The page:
Joseph Green

JOSEPH GREEN (1898 - 1917)

Four sons of James and Ellen Green are commemorated on the St Alban's World War 1 memorial. The 1891 Census shows us that tailor John and silk piecer Ellen were living at 22, Hayes Yard, off King Edward Street. They then had two daughters and three sons. In 1911 they were living at the same address with five sons.

Joseph, the youngest son of James and Ellen, was born in June 1898. Eighteen year old Joseph enlisted in Macclesfield on 20 October 1916, giving his profession as a 'bobbin hand'. His "Descriptive Report on Enlistment" describes Joseph as standing five foot five inches tall, with a slight goitre and scoliosis (a curvature of the spine from side to side).

Initially joining the 2/5th Battalion, Loyal North Lancashire Regiment, Joseph served at home until 29, May 1917.On 29 May 1917, Joseph set sail from Folkestone for France, arriving the same day at Boulogne. The following day, he was transferred by train to Etaples, in the Pas-de-Calais department; at the time, Etaples was the main depot and transit camp for the British Expeditionary Force in France. On 16 June, Joseph was posted to the 1/4th Battalion and, two weeks later, moved to the Field.

Joseph was 'Killed in Action' on 31 July 1917, the first day of The Battle of Ypres. Historian Paul McCormick, of, describes what the 1/4th Battalion faced that day:

"...That morning, at 03:30 hrs the British opened up a heavy artillery barrage on the enemy. Later, the 1/4th Bn, part of 164th Brigade were tasked to seize and secure Gheluvelt-Langemarck line. Mid-way into their advance towards the objective, casualties began to get particularly heavy, owing to enemy sniper, machine-gun fire and shelling from two sides. A number of Officers had also been killed. The Battalion continued to push forward and succeeded in securing their objective by 11:40 hrs. The line was held up until around 14:30 hrs, until the enemy successfully counter-attacked and forced the Brigade to fall back. Casualties had been high, just over fifty men from 1/4th Bn killed; and another 250 wounded or missing during the attack this day."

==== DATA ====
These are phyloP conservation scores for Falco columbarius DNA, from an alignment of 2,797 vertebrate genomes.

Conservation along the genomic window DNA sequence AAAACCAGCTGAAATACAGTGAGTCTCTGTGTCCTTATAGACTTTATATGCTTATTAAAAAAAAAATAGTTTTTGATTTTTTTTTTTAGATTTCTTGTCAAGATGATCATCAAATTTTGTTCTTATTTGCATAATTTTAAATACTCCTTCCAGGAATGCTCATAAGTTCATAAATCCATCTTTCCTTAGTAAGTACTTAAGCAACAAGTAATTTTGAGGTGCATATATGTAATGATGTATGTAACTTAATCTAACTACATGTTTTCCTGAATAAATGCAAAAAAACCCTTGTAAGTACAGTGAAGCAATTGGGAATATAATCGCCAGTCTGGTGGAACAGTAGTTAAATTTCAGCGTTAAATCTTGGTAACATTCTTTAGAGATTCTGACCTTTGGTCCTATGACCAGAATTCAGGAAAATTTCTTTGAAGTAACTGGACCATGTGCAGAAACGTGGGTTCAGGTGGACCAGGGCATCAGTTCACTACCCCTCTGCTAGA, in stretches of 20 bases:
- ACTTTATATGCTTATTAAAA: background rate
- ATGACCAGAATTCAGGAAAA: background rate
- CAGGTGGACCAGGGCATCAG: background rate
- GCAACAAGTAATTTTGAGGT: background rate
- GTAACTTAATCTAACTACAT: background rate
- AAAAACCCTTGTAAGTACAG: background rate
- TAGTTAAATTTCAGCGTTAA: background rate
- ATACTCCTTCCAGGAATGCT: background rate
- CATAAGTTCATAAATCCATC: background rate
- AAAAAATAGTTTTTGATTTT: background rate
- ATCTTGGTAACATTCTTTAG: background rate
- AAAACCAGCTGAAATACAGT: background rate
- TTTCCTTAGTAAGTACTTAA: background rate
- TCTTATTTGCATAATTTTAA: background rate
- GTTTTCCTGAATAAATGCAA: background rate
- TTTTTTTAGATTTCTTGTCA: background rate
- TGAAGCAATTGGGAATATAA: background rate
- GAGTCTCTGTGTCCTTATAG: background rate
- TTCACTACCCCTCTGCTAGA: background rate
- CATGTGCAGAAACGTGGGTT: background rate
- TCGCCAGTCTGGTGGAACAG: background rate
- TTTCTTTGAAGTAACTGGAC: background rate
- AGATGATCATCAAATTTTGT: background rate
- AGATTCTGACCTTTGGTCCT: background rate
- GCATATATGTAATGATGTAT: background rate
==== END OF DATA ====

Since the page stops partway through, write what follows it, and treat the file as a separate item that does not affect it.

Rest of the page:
After the Armistice, Joseph's body was exhumed from its resting place in an unmarked grave - probably from a battlefield north-east of Ypres - and reburied at the New Irish Farm Cemetery, West Vlaanderen, Belgium.

On enlisting, Joseph had named his sister, Mary, as his next-of-kin. However, within Joseph's Service Records there is a letter which indicates his medals were sent to his brother Arthur. "The Concentration of Graves - Burial Returns" form that details the removal of Joseph's remains to the New Irish Cemetery notes he had no effects to be forwarded to Base. The means of identification of Joseph's body is given as the address "32, Hayes Yard, King Edward Street, Macclesfield, Cheshire"; there is no indication how this address came to be found with Joseph.


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This website honours the WWI casualities of St Alban's Catholic Church, Chester Road, Macclesfield

StAlban's WWII war dead